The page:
Iroquois Park North Overlook Dedicated

September 14, 2016

$1.4 million project features new stone seat wall; landscaping updates

After years of planning and months of work, the revamped and freshly-completed North Overlook project in South Louisville’s Iroquois Park was unveiled to the public today by a group that included Mayor Greg Fischer, Councilwoman Marianne Butler and officials from Metro Parks and Recreation and the Louisville Olmsted Parks Conservancy.

“The view from the top at the North Overlook is as spectacular as ever, and once the surrounding native grasses and other plantings have a chance to grow in, the whole experience at the summit will really be enhanced,” Mayor Greg Fischer said. “The work cements Iroquois Park’s position as one of the premier tourist destinations in the South Points Scenic Area.”

“The opening of this serene and scenic overlook is a testament to the dedication of the employees at Metro Parks and Recreation and the Olmsted Parks Conservancy.  Living in the shadow of the park for over two decades, I understand the draw and the majesty of the park,” said Councilwoman Marianne Butler (D-15).  “The park users, my neighbors and future generations will benefit and appreciate this view for years to come.”
 

Feedback gathered from the public during two public meetings in summer 2014 resulted in many of the improvements. A meandering, wheelchair-accessible path now takes the park user to a spectacular area with improved vistas of downtown Louisville and the Indiana Knobs, where the panorama is widely acknowledged as the best in the area.

Visitors will enjoy sitting on a rustic stone bench or in the grassy picnic areas. Native trees, shrubs, and herbaceous plants populate the walkway and several stormwater retention basins, which help control erosion. The vegetation likely won’t begin realizing its true potential until next spring, according to officials.
 

Crews used the demolished remains of the old overlook to raise the elevation of the path and make it gentler in its approach to the new North Overlook, which was also raised by almost 6 feet. The recycling of the old materials allowed Metro Parks and Recreation and the Olmsted Parks Conservancy to save $34,500 on the project cost.

Video cameras perched near the North Overlook will be monitored and are meant to reduce vandalism, which has taken place at the Overlook over the years. Iroquois is open to motor vehicles only on Wed., Sat., and Sun. but open to walkers and cyclists all days from April through October.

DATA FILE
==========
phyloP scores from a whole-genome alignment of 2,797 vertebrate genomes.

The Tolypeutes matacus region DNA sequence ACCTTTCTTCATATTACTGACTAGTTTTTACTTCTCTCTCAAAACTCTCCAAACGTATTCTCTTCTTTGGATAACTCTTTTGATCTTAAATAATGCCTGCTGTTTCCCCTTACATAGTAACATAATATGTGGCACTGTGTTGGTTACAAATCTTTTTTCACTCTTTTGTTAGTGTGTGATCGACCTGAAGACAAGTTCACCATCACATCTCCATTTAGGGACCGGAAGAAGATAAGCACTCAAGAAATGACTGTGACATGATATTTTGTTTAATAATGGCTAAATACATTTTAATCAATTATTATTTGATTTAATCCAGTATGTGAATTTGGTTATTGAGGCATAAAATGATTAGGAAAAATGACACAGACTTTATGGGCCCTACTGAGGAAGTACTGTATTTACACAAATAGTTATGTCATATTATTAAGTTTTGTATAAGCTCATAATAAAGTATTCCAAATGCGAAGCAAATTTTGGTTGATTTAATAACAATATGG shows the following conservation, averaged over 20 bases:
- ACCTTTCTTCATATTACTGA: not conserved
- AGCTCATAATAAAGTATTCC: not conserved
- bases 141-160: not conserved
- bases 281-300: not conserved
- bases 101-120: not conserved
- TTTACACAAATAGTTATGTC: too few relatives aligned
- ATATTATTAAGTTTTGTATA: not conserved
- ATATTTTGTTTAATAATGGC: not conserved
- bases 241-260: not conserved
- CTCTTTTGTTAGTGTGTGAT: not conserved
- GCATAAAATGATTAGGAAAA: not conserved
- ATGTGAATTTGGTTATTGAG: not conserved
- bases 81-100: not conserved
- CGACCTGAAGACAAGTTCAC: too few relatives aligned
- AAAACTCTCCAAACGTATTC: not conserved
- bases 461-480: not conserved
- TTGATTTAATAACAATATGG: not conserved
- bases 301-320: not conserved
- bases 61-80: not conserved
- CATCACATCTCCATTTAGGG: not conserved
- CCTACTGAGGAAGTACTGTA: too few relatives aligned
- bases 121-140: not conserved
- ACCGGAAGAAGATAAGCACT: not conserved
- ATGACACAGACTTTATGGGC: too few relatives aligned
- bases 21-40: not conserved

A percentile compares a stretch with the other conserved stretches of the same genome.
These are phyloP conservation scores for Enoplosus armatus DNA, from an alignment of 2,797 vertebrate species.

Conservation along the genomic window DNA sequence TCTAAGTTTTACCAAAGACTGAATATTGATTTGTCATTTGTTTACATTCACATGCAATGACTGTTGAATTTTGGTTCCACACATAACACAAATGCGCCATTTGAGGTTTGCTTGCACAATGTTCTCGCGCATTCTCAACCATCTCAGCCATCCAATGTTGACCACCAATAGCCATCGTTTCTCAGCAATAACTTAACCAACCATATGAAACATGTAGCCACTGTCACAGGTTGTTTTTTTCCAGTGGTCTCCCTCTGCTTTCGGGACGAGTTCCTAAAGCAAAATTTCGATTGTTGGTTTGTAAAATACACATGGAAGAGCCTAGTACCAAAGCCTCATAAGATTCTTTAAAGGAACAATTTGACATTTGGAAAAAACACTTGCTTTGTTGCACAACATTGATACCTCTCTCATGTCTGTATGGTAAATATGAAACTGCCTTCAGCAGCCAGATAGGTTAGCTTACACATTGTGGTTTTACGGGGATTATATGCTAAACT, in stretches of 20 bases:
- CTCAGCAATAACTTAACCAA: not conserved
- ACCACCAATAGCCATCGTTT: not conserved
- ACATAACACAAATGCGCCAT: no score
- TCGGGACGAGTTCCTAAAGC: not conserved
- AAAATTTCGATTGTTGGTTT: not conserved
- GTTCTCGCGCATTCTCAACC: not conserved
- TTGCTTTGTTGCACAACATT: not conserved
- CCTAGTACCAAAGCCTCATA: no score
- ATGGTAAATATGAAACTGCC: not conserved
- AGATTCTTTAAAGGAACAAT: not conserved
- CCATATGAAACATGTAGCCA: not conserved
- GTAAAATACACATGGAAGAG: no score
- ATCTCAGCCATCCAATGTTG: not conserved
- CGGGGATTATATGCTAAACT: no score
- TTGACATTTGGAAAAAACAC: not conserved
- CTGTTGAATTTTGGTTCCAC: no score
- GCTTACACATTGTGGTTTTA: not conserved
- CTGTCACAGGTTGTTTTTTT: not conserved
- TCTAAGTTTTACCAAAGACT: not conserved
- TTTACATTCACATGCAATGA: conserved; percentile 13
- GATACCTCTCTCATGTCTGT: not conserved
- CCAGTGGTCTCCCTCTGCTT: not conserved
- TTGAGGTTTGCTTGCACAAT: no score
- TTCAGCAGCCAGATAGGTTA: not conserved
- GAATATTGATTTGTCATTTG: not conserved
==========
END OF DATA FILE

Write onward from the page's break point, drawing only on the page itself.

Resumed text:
Iroquois, established in 1891 and is Louisville’s second-oldest park, is one of Louisville’s 18 Olmsted-designed parks. It is also known as one of the “Big Three,” along with Shawnee and Cherokee parks, that Frederick Law Olmsted correctly envisioned would anchor the city’s system of parks and parkways around which Louisville would grow.


After years of planning by Metro Parks and Recreation and the Olmsted Parks Conservancy, construction began on the $1.4 million project – funded jointly by the two organizations - last fall. A wet spring led to some delays in the delivery of the sandstone used for the seat wall and pushed the project deadline back a few months.  
 

“It was important this project be done properly, and visitors to the North Overlook will see it was,” said Seve Ghose, Director of Metro Parks and Recreation. “This outstanding new feature at the top of the park is something we’re proud of as a department, and we hope it’s something that’s enjoyed by generations of park users to come.”

“Frederick Law Olmsted designed parks to provide a respite from the congestion and noise of urban life. We are proud to complete a project like the North Overlook that gives our community such a place:  the epitome of quiet and majesty in a busy, hustle-bustle world,” said Mimi Zinniel, President and CEO of the Olmsted Parks Conservancy.  “Iroquois Park is a jewel that our community deserves.  We are thrilled so many people throughout the city invested in making this project come to life.”

 

 

ABOUT LOUISVILLE METRO PARKS AND RECREATION:
Louisville Metro Parks and Recreation, a nationally accredited parks and recreation agency, manages 120 parks and six parkways on more than 13,000 acres of land, and operates recreation programs for all ages.  Its mission is to create a City of Parks where people can play, learn, grow and be healthy.  The mission is accomplished by taking care of all parks properties and creating new ones, by providing safe and diverse recreational programs, and by protecting our public lands and resources for future generations. www.bestparksever.com

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ABOUT THE OLMSTED PARKS CONSERVANCY:
Louisville Olmsted Parks Conservancy, Inc., a non-profit organization, was established in 1989 to restore, enhance and forever protect the Frederick Law Olmsted Parks and Parkways. Working as a non-profit partner with Metro Parks, the Conservancy provides planning and funding for park improvements through donations from corporations, individuals and foundations. For more information, visit www.olmstedparks.org.

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